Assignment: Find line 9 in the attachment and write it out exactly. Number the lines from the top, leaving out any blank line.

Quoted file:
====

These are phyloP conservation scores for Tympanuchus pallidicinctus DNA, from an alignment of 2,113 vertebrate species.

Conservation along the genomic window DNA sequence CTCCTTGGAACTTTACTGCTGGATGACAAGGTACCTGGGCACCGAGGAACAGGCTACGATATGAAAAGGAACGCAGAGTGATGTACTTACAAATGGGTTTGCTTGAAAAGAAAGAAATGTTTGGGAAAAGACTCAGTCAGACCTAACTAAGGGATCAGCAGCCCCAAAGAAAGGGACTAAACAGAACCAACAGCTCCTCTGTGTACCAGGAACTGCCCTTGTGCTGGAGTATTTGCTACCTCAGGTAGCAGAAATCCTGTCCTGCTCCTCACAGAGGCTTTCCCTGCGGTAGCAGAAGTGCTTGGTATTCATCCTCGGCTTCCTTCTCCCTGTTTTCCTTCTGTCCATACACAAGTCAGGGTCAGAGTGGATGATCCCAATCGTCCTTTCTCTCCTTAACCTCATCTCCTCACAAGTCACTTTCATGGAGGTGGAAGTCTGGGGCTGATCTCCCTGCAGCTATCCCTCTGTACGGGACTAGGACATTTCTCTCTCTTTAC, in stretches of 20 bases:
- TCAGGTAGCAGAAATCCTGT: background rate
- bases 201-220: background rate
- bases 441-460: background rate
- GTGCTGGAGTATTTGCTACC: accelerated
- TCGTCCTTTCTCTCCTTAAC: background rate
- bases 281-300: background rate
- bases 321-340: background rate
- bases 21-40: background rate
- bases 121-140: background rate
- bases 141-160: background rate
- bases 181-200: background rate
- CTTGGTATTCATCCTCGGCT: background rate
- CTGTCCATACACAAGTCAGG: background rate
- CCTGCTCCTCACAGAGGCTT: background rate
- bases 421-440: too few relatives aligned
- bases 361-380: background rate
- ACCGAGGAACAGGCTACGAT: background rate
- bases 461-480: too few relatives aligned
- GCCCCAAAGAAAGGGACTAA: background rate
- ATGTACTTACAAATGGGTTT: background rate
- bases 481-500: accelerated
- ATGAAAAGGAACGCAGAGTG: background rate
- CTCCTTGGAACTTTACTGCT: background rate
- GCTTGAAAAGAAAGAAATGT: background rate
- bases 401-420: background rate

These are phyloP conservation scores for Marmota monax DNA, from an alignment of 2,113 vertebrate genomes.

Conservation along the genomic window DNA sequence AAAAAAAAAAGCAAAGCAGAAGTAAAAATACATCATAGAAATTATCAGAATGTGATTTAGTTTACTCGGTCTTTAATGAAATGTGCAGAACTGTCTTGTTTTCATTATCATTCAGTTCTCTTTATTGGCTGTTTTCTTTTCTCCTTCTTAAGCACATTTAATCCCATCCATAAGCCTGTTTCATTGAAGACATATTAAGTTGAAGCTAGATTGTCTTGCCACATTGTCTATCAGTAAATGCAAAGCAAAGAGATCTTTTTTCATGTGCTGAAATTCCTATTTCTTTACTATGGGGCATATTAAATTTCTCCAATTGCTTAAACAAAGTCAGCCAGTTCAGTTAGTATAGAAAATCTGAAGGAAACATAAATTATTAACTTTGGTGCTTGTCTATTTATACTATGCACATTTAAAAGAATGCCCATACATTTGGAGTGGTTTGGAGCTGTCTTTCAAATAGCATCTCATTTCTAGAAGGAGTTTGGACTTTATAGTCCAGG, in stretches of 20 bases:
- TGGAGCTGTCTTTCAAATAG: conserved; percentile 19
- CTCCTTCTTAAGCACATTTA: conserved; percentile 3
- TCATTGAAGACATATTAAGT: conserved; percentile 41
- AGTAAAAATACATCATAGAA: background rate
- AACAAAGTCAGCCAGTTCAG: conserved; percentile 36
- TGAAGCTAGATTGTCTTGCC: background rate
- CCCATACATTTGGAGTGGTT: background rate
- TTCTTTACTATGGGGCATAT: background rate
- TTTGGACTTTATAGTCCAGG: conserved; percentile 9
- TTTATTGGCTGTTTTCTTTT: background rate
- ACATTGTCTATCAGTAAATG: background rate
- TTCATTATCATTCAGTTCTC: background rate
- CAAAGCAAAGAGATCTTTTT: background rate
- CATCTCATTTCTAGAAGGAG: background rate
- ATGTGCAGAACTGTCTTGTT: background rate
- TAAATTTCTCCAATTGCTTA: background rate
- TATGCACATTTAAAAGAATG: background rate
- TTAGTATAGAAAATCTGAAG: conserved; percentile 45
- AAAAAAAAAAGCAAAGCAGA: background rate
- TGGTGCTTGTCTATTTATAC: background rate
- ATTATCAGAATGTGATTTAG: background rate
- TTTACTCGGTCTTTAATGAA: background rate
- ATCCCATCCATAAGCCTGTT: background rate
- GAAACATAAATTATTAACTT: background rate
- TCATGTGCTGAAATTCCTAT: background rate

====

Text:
- bases 321-340: background rate